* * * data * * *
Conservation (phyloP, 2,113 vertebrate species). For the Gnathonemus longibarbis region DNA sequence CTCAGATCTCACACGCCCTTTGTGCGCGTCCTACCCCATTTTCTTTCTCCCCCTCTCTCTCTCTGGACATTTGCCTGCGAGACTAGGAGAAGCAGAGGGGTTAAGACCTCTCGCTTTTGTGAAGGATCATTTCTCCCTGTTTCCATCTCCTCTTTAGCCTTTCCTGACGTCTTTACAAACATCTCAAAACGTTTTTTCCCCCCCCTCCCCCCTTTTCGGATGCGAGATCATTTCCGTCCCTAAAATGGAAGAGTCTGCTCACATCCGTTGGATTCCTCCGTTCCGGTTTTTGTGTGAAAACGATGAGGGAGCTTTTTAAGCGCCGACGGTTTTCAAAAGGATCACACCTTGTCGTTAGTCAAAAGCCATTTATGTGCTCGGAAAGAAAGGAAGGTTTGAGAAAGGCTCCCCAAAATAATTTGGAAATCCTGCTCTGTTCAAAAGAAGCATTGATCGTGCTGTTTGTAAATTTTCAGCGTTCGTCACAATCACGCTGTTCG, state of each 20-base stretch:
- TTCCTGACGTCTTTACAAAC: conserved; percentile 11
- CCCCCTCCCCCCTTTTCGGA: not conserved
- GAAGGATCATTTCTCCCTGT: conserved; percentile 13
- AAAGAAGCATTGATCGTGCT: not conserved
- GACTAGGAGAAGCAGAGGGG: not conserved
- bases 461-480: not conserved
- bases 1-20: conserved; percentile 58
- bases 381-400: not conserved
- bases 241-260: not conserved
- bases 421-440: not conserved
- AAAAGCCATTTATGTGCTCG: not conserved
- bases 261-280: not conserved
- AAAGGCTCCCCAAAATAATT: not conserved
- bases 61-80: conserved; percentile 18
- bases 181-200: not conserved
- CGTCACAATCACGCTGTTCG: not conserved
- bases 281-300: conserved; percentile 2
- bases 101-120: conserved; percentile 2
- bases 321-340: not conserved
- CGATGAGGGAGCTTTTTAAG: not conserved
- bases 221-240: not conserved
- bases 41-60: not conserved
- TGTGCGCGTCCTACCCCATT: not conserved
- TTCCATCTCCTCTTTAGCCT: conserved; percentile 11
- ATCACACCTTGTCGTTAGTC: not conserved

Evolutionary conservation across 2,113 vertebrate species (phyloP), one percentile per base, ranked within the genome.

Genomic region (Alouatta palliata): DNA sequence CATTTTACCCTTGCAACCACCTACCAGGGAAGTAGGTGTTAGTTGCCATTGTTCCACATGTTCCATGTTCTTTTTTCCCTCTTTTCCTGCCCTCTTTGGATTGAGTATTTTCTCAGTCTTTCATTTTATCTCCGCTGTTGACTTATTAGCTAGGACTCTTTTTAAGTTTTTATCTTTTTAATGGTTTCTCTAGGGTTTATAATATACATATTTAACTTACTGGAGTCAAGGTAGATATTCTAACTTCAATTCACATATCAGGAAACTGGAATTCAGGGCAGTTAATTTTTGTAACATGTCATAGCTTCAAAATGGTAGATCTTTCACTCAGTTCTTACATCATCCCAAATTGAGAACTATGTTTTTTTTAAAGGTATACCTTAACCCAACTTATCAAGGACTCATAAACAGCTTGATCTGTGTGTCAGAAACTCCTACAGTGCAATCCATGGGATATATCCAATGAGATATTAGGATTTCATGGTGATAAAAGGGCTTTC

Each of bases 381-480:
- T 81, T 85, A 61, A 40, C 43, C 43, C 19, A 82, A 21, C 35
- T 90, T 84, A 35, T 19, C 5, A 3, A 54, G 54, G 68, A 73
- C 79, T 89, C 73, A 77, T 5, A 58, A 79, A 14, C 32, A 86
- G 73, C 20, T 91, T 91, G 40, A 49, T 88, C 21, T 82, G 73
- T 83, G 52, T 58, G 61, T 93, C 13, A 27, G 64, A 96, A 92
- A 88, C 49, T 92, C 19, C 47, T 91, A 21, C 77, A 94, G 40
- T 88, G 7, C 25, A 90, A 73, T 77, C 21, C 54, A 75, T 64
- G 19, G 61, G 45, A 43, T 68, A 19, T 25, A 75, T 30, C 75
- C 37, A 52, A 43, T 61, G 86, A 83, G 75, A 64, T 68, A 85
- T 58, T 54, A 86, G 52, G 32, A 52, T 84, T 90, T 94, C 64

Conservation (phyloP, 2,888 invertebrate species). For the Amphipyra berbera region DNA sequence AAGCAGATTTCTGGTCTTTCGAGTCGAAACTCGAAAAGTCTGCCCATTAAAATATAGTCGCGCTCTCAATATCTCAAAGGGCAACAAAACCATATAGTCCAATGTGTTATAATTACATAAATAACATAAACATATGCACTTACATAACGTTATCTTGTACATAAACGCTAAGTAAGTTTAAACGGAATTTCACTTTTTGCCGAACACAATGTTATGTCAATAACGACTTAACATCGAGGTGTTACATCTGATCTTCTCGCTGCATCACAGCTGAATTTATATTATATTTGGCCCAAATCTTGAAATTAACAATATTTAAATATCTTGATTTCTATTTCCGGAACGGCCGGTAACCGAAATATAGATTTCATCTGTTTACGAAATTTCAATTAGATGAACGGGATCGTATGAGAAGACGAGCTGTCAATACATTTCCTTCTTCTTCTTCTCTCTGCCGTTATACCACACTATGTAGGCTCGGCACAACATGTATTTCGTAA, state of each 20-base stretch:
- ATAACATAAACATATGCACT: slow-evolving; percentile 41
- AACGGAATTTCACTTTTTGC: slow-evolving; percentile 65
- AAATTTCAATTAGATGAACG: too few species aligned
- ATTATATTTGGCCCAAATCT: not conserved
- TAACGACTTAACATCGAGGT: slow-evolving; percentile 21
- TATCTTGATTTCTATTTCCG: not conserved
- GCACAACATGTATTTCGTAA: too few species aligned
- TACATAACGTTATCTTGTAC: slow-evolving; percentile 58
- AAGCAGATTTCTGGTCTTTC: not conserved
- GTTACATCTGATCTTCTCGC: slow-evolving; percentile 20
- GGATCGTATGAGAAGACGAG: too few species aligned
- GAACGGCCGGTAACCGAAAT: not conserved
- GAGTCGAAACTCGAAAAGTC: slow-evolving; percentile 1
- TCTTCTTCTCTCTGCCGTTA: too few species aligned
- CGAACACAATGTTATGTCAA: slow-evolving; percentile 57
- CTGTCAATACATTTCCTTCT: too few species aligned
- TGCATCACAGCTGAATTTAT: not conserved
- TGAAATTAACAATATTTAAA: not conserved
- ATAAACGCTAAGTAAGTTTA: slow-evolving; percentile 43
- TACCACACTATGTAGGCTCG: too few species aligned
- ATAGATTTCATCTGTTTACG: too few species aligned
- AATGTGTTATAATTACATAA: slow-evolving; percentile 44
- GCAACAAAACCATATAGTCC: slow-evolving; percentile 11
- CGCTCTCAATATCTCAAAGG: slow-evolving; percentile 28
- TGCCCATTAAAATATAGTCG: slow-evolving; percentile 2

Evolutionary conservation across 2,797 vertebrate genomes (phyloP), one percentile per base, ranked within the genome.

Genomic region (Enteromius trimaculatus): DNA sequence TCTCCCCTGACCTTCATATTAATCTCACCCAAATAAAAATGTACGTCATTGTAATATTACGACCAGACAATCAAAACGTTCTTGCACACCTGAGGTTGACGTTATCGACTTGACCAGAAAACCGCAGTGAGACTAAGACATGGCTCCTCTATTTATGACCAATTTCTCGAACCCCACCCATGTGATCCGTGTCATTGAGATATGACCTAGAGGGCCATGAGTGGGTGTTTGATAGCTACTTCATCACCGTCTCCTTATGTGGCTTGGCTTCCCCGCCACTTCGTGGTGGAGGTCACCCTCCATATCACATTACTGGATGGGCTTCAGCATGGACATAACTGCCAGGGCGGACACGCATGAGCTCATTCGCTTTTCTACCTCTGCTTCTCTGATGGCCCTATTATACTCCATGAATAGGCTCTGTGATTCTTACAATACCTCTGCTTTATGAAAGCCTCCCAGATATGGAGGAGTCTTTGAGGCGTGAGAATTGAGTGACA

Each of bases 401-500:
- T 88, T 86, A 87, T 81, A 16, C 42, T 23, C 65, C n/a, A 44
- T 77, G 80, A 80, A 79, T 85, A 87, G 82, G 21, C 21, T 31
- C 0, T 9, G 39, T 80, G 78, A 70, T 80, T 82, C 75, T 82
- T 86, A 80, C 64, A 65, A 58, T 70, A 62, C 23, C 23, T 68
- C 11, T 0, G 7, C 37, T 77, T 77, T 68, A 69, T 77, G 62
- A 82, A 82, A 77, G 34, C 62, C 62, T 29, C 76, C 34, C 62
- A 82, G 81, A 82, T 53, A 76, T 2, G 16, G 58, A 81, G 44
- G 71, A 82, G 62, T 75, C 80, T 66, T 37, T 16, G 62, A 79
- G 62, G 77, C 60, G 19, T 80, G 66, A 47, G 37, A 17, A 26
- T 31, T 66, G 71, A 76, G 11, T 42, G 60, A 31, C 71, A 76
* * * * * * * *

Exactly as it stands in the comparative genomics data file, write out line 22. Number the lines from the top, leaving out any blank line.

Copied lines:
- bases 221-240: not conserved